When can my Child Return to School after a Traumatic Brain Injury?

May 28th, 2014 | by RON BELL

Pediatricians in New Mexico are familiar with the concept of “return-to-play” after a traumatic brain injury (TBI).  After being struck on the head during a school athletic game and then being diagnosed with a concussion, there’s a certain set of guidelines to be followed.  If a student athlete returns to school or the field too soon, it may do more harm than good.  Premature “return-to-play” of any TBI victim whether an athlete or a student watching a game, and is still injured may result in more severe, long lasting damage.  Although, “return-to-learn” plans for student-athletes have not received much media attention because so much regarding concussion awareness comes from reports of professional athletes who play a sport for their livelihood, as compared with pediatric aged athletes.

There are many stages to the “return-to-play” plan.  Only a qualified pediatric neurosurgeon or pediatrician can answer the question of when a child is ready to return to normal activities.  Here is the breakdown of the “return-to-play” plan:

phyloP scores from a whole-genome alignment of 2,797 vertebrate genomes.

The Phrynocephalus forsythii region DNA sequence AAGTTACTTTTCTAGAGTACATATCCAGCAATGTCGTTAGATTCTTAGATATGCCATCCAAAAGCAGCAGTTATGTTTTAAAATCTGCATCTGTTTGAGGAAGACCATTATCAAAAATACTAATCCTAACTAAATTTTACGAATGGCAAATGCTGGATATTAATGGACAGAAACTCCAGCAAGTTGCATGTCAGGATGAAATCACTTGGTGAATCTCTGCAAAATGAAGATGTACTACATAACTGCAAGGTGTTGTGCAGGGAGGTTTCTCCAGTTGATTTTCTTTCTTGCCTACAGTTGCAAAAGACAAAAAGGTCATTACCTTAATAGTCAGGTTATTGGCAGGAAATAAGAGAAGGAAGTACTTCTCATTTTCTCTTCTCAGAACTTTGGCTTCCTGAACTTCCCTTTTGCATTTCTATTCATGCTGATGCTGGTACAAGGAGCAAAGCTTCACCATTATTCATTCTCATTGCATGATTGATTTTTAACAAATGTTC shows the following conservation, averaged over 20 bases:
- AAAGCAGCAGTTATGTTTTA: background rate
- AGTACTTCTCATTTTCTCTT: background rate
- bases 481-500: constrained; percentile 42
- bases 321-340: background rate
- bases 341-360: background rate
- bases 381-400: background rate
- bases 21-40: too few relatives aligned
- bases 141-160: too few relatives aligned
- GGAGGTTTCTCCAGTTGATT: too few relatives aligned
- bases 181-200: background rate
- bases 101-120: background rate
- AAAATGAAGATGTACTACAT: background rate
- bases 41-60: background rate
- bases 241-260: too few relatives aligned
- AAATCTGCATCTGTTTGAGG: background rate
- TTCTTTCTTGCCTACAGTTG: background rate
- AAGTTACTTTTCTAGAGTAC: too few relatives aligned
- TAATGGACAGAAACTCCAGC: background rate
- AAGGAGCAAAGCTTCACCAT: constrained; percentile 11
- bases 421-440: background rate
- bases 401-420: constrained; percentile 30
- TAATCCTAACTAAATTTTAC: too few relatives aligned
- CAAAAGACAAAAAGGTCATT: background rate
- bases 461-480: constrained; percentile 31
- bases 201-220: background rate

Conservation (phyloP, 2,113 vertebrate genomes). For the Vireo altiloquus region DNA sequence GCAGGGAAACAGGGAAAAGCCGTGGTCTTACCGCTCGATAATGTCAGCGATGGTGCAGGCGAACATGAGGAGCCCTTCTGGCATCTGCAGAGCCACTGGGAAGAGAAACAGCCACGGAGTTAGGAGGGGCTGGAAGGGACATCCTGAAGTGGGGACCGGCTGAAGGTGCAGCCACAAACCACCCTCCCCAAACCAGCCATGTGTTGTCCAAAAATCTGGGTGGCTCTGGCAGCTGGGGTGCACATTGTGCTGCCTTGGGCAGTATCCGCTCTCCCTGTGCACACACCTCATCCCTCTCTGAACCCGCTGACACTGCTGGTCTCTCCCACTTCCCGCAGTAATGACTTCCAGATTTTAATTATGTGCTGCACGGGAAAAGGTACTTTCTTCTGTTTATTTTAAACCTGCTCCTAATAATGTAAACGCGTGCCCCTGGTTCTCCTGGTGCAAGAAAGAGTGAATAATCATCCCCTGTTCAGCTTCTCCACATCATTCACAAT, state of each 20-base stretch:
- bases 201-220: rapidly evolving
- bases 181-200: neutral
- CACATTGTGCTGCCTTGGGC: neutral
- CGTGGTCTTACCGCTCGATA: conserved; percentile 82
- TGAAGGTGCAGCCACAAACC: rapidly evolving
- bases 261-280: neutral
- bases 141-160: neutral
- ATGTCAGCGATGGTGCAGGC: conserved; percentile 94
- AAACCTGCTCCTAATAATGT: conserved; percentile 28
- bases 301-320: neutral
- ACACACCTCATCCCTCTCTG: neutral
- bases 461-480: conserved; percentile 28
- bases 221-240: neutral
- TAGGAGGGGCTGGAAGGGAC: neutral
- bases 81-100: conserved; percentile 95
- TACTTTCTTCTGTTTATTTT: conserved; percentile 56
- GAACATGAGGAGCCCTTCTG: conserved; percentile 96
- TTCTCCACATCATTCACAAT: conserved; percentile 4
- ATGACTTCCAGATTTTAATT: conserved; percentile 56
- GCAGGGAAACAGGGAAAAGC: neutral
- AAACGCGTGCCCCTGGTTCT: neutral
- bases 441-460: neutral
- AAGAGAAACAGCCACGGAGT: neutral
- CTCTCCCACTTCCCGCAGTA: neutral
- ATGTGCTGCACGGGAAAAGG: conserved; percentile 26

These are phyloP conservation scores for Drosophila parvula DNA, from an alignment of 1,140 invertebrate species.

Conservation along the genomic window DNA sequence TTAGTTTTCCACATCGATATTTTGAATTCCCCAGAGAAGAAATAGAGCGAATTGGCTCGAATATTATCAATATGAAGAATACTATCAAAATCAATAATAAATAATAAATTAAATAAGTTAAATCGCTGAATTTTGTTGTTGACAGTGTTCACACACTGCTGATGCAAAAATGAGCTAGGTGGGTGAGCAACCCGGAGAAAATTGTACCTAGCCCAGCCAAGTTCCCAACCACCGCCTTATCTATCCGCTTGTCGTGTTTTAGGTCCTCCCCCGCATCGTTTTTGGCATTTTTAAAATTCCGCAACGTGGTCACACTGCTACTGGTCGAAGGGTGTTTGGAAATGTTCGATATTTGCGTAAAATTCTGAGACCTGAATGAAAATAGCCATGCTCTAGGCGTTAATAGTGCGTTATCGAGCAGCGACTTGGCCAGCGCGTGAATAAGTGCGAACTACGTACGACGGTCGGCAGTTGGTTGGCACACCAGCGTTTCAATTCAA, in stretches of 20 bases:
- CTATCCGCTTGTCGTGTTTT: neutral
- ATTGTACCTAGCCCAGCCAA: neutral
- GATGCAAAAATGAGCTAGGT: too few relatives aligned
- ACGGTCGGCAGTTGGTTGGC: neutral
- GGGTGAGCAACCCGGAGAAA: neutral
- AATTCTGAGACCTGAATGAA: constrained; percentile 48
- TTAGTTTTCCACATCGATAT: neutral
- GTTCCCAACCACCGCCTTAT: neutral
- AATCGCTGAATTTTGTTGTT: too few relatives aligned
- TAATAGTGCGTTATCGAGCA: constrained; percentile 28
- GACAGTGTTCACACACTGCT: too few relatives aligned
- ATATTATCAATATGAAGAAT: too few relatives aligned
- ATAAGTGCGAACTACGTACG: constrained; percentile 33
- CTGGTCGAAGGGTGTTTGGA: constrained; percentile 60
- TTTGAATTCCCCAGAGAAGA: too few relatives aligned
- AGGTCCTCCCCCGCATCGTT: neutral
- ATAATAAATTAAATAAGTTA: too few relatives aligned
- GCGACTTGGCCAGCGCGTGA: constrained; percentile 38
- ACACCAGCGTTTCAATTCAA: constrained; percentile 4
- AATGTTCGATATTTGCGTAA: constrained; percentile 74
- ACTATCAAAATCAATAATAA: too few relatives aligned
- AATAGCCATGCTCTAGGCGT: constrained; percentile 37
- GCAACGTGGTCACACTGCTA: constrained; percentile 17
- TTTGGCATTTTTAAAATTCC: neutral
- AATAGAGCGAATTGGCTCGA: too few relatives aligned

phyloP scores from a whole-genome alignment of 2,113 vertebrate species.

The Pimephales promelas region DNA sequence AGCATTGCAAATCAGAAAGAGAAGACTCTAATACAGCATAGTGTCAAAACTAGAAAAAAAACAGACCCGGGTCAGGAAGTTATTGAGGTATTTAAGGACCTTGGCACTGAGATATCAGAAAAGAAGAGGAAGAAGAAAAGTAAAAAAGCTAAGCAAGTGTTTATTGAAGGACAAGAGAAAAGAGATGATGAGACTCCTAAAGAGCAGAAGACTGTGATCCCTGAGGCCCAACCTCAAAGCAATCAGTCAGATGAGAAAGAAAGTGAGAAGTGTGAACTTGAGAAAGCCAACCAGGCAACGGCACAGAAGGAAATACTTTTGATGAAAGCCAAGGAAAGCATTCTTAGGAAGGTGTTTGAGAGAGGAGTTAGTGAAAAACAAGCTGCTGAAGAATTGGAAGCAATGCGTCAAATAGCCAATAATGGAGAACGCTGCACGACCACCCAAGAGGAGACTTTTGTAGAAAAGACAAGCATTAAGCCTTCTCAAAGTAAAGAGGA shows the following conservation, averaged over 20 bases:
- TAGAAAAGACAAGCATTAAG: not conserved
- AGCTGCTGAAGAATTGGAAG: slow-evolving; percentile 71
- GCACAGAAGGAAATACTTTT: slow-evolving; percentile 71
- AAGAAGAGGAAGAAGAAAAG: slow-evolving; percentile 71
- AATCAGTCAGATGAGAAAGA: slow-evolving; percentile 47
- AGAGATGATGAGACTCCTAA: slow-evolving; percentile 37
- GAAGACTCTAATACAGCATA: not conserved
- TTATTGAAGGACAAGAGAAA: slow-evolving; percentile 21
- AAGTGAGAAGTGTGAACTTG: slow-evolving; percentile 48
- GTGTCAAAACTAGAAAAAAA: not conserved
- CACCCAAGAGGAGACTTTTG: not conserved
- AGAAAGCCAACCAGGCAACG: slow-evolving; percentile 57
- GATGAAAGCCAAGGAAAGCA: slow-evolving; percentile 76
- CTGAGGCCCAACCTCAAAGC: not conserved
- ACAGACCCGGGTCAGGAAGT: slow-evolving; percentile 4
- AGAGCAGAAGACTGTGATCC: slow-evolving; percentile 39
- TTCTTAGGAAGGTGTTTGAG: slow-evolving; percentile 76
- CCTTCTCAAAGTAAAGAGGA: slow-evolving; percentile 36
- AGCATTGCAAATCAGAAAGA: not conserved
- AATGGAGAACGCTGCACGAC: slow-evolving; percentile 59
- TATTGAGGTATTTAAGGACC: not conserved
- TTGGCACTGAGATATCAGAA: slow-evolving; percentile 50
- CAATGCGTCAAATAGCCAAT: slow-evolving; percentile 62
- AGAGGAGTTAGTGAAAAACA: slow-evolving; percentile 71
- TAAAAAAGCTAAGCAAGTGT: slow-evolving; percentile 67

1. No activity with complete cognitive rest –  no school, no homework, no reading, no texting, no video games, no computer work.
  2. Recovery – Gradual reintroduction of cognitive activity – Relax previous restrictions on activities and add back for short periods of time (5-15 minutes at a time).  Gradual controlled increase in subsymptom threshold cognitive activities.
  3. Homework at home before school work at school.
  4. School re-entry – Part day of school after tolerating 1-2 cumulative hours of homework at home.  Re-entry into school with accommodations.
  5. Gradual reintegration into school – Increase to full day of school.
  6. Resumption of full cognitive workload – Introduce testing, catch up with essential work. Full return to school.

Any child who is injured at school while playing a sport or being involved in another school activity has the legal right to be compensated.  Medical bills, prescription costs, surgery fees, physical therapy, pain and suffering, and other future medical expenses are only some of the damages an injured person with a TBI can claim in a civil lawsuit.  If you have been injured or your child has been injured in New Mexico by another person, contact a personal injury attorney today.  A TBI attorney experienced in head injuries and spinal cord injures understands what you’re family is going through.  They will guide you with clear legal advice and protect your rights.



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